The doctors on TV making the claims have no relevant data on this coronavirus strain and are going from their knowledge of previous strains. As we all know, this is a previously unseen strain, so it may behave differently than the thousands of other variants that are known. From the way it's behaving, it's pretty safe to assume that it doesn't behave like others in at least one way.
Yeah, I have read that. Depending on surface I have read from a few hours to a few days to all sorts of pick a number, any number. Read into it I doubt anybody has a clue or accurate guesstimate.

[QUOTE} We all know we are under a pandemic (the COVID19 aka coronavirus).

As a result, companies that remain open during this crisis period are taking extra steps to desanitize commonly touched items.

When I order electronic parts online, I would expect alot of touching on the parts themselves (For example, the supplier bagging a bunch of capacitors for example).

Is there a special disinfectant that I could suggest a supplier to use when handling the parts before delivery so I get 0% chance of the virus when I receive them?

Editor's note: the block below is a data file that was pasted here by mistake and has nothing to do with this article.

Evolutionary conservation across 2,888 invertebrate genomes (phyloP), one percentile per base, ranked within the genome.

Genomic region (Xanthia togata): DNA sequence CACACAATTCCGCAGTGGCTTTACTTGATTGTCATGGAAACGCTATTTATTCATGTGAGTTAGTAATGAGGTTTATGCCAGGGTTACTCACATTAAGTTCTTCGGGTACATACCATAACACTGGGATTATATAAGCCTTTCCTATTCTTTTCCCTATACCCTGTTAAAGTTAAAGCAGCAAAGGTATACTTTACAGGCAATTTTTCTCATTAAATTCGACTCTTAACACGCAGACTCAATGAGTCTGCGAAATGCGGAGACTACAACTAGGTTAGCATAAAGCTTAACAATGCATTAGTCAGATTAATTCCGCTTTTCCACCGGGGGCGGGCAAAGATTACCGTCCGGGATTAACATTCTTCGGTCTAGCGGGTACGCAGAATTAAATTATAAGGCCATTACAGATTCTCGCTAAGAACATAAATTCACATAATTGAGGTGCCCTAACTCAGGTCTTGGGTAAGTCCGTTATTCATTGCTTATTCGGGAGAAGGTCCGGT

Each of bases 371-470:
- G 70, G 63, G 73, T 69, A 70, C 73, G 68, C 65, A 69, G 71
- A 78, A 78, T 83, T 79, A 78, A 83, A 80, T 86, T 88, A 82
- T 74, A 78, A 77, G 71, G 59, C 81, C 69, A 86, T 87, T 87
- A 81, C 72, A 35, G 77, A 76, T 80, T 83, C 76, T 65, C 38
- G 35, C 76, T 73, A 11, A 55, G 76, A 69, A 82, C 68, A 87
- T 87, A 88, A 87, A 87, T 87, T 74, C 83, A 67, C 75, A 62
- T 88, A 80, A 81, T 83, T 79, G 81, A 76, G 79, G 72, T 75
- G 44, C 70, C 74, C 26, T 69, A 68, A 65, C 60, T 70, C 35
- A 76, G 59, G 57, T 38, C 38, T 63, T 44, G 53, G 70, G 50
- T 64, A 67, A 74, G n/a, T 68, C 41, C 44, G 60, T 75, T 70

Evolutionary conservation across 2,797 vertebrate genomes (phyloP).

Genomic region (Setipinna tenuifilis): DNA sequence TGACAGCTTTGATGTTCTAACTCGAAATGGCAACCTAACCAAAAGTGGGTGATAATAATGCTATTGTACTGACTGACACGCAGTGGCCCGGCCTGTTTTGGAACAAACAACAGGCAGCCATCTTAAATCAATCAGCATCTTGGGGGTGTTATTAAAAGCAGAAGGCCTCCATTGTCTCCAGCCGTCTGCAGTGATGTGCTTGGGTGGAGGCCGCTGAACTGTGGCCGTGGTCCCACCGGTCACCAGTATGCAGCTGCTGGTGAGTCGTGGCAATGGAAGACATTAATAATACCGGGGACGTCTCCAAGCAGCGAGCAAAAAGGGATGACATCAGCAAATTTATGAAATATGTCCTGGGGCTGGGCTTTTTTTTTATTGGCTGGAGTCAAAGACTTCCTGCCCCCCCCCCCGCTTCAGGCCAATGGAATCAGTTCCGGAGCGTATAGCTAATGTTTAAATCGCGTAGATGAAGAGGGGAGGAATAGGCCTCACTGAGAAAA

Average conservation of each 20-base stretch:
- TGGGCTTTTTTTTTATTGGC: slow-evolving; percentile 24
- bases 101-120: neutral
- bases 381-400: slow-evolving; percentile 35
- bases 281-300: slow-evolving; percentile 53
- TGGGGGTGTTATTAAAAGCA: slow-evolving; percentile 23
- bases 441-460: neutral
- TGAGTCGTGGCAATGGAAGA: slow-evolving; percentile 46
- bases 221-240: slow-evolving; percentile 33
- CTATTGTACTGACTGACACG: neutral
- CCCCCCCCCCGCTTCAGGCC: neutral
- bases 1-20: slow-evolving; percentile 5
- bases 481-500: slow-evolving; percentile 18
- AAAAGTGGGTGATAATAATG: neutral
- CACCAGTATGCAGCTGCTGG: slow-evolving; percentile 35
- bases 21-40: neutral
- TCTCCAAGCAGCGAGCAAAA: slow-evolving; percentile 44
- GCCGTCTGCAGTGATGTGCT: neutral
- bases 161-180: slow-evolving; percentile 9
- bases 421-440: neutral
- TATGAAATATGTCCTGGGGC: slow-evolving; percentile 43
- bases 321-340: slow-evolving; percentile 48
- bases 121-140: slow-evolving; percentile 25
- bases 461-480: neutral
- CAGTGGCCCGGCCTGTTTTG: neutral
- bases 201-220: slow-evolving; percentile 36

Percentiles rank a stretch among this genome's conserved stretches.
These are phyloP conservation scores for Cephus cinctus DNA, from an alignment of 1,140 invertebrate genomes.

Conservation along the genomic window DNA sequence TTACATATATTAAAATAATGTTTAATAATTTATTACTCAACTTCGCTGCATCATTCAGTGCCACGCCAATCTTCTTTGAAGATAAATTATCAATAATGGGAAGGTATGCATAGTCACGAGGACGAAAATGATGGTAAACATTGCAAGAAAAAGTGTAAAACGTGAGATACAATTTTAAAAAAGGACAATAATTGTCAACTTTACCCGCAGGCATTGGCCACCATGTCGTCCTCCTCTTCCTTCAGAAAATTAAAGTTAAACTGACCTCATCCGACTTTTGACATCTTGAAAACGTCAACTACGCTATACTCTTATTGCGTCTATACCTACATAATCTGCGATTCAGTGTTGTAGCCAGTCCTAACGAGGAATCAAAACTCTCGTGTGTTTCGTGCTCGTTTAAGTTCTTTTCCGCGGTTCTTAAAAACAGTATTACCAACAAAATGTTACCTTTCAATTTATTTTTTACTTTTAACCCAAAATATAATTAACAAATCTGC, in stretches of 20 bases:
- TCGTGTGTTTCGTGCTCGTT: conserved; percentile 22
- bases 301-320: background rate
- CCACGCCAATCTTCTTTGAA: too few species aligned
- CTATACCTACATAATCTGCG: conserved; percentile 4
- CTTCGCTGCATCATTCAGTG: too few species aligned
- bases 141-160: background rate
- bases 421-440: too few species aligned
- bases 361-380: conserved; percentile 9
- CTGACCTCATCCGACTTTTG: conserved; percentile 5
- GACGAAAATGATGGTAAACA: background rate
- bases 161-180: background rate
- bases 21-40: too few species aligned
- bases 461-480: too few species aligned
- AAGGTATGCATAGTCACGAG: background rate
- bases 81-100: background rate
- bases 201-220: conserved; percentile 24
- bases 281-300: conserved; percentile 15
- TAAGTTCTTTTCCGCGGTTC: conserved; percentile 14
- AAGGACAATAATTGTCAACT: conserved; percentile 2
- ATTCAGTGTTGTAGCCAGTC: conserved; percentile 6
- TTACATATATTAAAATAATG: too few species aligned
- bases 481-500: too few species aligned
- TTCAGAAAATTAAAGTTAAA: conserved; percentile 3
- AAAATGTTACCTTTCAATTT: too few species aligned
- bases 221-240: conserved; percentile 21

I was thinking some liquid disinfecting chemical they could pour on the components themselves while they're in the bag then shaking the bag then somehow emptying the chemical out of the bag and then wiping the outside of the bag before placing it in the shipping box, but I don't know.

Any idea?
{/QUOTE}

Yeah, I have an idea, take the question to someplace more likely to have an answer rather than an electronics enthusiast forum. Nobody here sports an MD preceding their name. About all you will find here is people who read the same online nonsense you can read.

Ron
 

Thread Starter

mike_canada

Joined Feb 21, 2020
39
The reason why I ask is because I was thinking certain chemicals might affect the operation of (or even damage) some electronic parts. At least I can predict extremely hot temperatures can destroy them.
 

dl324

Joined Mar 30, 2015
11,506
The reason why I ask is because I was thinking certain chemicals might affect the operation of (or even damage) some electronic parts. At least I can predict extremely hot temperatures can destroy them.
If you use some liquid for disinfecting, you need to worry about residue that might affect the intended use. UV shouldn't cause problems as long as the dose isn't unreasonable (and I don't know what that dose is).